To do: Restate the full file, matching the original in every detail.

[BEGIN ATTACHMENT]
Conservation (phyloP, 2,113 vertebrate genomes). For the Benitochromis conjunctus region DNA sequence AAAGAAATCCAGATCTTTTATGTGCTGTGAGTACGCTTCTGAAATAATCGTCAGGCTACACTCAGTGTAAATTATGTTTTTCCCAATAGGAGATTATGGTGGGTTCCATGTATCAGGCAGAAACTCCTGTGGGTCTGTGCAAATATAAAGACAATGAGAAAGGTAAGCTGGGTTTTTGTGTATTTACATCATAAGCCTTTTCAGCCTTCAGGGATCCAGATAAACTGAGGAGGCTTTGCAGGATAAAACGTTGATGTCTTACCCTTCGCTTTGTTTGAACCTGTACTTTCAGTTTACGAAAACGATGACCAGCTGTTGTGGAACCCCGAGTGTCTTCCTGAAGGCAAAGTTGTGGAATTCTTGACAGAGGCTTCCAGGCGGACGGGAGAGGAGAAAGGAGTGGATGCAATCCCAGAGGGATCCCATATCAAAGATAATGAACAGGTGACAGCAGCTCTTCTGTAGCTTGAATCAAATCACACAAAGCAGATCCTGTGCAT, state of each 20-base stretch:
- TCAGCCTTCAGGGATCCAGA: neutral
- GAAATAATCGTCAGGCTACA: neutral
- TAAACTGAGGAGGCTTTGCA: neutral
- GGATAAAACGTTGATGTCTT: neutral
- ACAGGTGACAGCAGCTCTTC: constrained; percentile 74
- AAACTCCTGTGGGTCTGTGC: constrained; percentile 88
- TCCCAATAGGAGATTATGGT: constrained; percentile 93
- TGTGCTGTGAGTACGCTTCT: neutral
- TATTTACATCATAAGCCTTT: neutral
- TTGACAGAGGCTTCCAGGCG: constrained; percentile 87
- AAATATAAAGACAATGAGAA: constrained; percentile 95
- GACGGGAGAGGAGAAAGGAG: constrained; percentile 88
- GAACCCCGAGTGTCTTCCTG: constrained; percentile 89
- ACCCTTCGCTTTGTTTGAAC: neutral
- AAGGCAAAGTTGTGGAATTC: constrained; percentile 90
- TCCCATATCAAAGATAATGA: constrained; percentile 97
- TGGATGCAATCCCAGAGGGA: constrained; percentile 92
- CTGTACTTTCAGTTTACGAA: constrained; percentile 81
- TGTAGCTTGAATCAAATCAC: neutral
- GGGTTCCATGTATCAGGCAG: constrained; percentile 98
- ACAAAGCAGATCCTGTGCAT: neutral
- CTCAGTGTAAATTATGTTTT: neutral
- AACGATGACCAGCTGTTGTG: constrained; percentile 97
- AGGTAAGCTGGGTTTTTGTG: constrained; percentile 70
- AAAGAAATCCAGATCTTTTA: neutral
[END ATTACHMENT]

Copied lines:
Conservation (phyloP, 2,113 vertebrate genomes). For the Benitochromis conjunctus region DNA sequence AAAGAAATCCAGATCTTTTATGTGCTGTGAGTACGCTTCTGAAATAATCGTCAGGCTACACTCAGTGTAAATTATGTTTTTCCCAATAGGAGATTATGGTGGGTTCCATGTATCAGGCAGAAACTCCTGTGGGTCTGTGCAAATATAAAGACAATGAGAAAGGTAAGCTGGGTTTTTGTGTATTTACATCATAAGCCTTTTCAGCCTTCAGGGATCCAGATAAACTGAGGAGGCTTTGCAGGATAAAACGTTGATGTCTTACCCTTCGCTTTGTTTGAACCTGTACTTTCAGTTTACGAAAACGATGACCAGCTGTTGTGGAACCCCGAGTGTCTTCCTGAAGGCAAAGTTGTGGAATTCTTGACAGAGGCTTCCAGGCGGACGGGAGAGGAGAAAGGAGTGGATGCAATCCCAGAGGGATCCCATATCAAAGATAATGAACAGGTGACAGCAGCTCTTCTGTAGCTTGAATCAAATCACACAAAGCAGATCCTGTGCAT, state of each 20-base stretch:
- TCAGCCTTCAGGGATCCAGA: neutral
- GAAATAATCGTCAGGCTACA: neutral
- TAAACTGAGGAGGCTTTGCA: neutral
- GGATAAAACGTTGATGTCTT: neutral
- ACAGGTGACAGCAGCTCTTC: constrained; percentile 74
- AAACTCCTGTGGGTCTGTGC: constrained; percentile 88
- TCCCAATAGGAGATTATGGT: constrained; percentile 93
- TGTGCTGTGAGTACGCTTCT: neutral
- TATTTACATCATAAGCCTTT: neutral
- TTGACAGAGGCTTCCAGGCG: constrained; percentile 87
- AAATATAAAGACAATGAGAA: constrained; percentile 95
- GACGGGAGAGGAGAAAGGAG: constrained; percentile 88
- GAACCCCGAGTGTCTTCCTG: constrained; percentile 89
- ACCCTTCGCTTTGTTTGAAC: neutral
- AAGGCAAAGTTGTGGAATTC: constrained; percentile 90
- TCCCATATCAAAGATAATGA: constrained; percentile 97
- TGGATGCAATCCCAGAGGGA: constrained; percentile 92
- CTGTACTTTCAGTTTACGAA: constrained; percentile 81
- TGTAGCTTGAATCAAATCAC: neutral
- GGGTTCCATGTATCAGGCAG: constrained; percentile 98
- ACAAAGCAGATCCTGTGCAT: neutral
- CTCAGTGTAAATTATGTTTT: neutral
- AACGATGACCAGCTGTTGTG: constrained; percentile 97
- AGGTAAGCTGGGTTTTTGTG: constrained; percentile 70
- AAAGAAATCCAGATCTTTTA: neutral